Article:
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Judge denies porn giant MindGeek's motion to dismiss child sex abuse survivors' lawsuit

Pornhub
A Pornhub logo is displayed at the company’s booth at the AVN Adult Entertainment Expo at the Hard Rock Hotel & Casino on January 24, 2018, in Las Vegas, Nevada. |

A federal judge in Alabama has allowed a class-action lawsuit by survivors of child sexual abuse against the parent company of popular pornography website Pornhub and other porn websites to move forward.

U.S. District Judge L. Scott Coogler of the Northern District of Alabama, Western Division, rejected a request on Wednesday by porn giant Mindgeek to dismiss the lawsuit filed on behalf of child sexual abuse survivors over videos showing their abuse on MindGeek’s websites.

MindGeek owns several of the world’s most viewed pornography websites, including Pornhub, and YouPorn.

Coogler rejected the argument that MindGeek is protected through Section 230 of the Communications Decency Act, which grants a level of immunity for video hosting websites and social media platforms with third-party content.

“[T]he Court finds that Plaintiffs have plausibly alleged that Defendants indeed materially contribute to the provision of child pornography on their platforms,” wrote Coogler.

“Defendants exert extensive control over the development of pornographic content on their websites. Defendants have instructed uploaders and users, down to a granular level, on how to create content, and has made these instructions a condition of use for Modelhub members and Content Partners.”

The judge added that “if Plaintiffs’ allegations are true, Defendants, through Pornhub and other sites, host and harbor child pornography — i.e., knowingly receive and possess it —which are illegal acts under the United States Code and which are prosecuted in proceedings against individuals every day.”

Dawn Hawkins, CEO of the National Center on Sexual Exploitation, an advocacy group that spreads awareness of the connection between sex trafficking and the porn industry, said in a statement that she thinks the ruling put the abuse survivors “one step closer to justice.”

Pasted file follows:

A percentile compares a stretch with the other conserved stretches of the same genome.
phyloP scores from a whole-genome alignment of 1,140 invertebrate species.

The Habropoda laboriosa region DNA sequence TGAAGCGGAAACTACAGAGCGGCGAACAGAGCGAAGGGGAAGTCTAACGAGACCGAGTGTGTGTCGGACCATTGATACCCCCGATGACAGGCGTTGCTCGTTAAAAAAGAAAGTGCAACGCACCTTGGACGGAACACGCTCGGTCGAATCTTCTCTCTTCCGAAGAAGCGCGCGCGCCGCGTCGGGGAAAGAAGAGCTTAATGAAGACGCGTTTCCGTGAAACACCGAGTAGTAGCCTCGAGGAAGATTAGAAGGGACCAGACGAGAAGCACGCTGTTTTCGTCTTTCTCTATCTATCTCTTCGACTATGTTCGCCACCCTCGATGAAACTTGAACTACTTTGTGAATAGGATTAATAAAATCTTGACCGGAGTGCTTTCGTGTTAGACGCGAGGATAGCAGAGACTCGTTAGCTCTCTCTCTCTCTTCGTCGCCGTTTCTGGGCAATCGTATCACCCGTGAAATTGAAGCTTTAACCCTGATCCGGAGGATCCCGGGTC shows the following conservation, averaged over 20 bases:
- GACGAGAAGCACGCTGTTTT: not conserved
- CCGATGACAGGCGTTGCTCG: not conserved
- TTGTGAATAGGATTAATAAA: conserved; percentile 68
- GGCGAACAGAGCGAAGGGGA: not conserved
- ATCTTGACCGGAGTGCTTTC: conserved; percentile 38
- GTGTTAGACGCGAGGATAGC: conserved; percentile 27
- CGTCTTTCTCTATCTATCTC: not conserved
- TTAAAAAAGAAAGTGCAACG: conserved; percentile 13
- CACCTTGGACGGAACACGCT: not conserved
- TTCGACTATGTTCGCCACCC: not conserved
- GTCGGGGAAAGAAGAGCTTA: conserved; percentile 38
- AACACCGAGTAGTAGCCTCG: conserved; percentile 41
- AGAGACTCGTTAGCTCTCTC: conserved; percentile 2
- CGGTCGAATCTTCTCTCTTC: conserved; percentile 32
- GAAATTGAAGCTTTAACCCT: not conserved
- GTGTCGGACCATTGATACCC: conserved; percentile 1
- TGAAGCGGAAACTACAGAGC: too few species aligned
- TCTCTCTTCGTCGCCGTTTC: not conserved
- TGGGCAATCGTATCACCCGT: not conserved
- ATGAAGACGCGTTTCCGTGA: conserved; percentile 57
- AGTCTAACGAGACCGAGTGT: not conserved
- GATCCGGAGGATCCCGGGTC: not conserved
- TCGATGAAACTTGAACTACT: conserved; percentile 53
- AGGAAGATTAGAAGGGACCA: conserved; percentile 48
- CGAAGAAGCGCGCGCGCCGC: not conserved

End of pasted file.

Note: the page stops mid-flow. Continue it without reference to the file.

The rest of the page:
“We are encouraged that MindGeek-owned Pornhub will finally be held to account for profiting from child sex abuse, rape, and sex trafficking material,” said Hawkins.

“This is the second lawsuit against Pornhub that a judge has allowed to proceed, despite MindGeek’s claim that it has legal immunity under CDA Section 230. This ruling represents a complete rejection of such claims.”

In February 2021, two child sex trafficking victims filed suit against Pornhub and Mindgeek over videos showing their abuse being uploaded to the pornography website.

“Sex traffickers and the Defendants worked together to earn a profit from commercial sex acts and child pornography involving the Plaintiffs and Class members,” stated the complaint, which did not list the names of the two plaintiffs.

“MindGeek’s platform traditionally made it easy for traffickers, rapists, or would-be criminals to go undetected as account holders or managers who would control and recover any associated compensation.”

According to NCOSE, Jane Doe No. 1 was 16 years old when she was drugged and raped by a man in Tuscaloosa, an act that was filmed. The man entered an agreement with MindGeek to share profits from views and downloads of the film. The lawsuit says that MindGeek reviewed and disseminated the images and videos depicting the child rape without trying to verify the victim's age or inquire if she was a victim of trafficking. 

For Jane Doe No. 2, NCOSE reports that she was a minor when a trafficker forced her to participate in sexually explicit videos, which were uploaded and disseminated by websites owned by MindGeek, including Pornhub. MindGeek is accused of not taking measures to verify the victim's identity or age. 

In response to a New York Times report detailing how minors have had videos of their abuse uploaded to Pornhub, the website announced new content standards in December 2020. 

These standards include allowing only verified users to upload content, stopping users from downloading most videos and building relationships with nonprofits to flag videos with illegal content.

“At Pornhub, nothing is more important than the safety of our community. Our core values such as inclusivity, freedom of expression and privacy are only possible when our platform is trusted by our users,” the website stated in 2020.

“This is why we have always been committed to eliminating illegal content, including non-consensual material and child sexual abuse material. Every online platform has the moral responsibility to join this fight, and it requires collective action and constant vigilance.”

After the new standards were announced, Pornhub removed millions of videos and confessed to there being at least 118 confirmed instances of child sexual abuse material.

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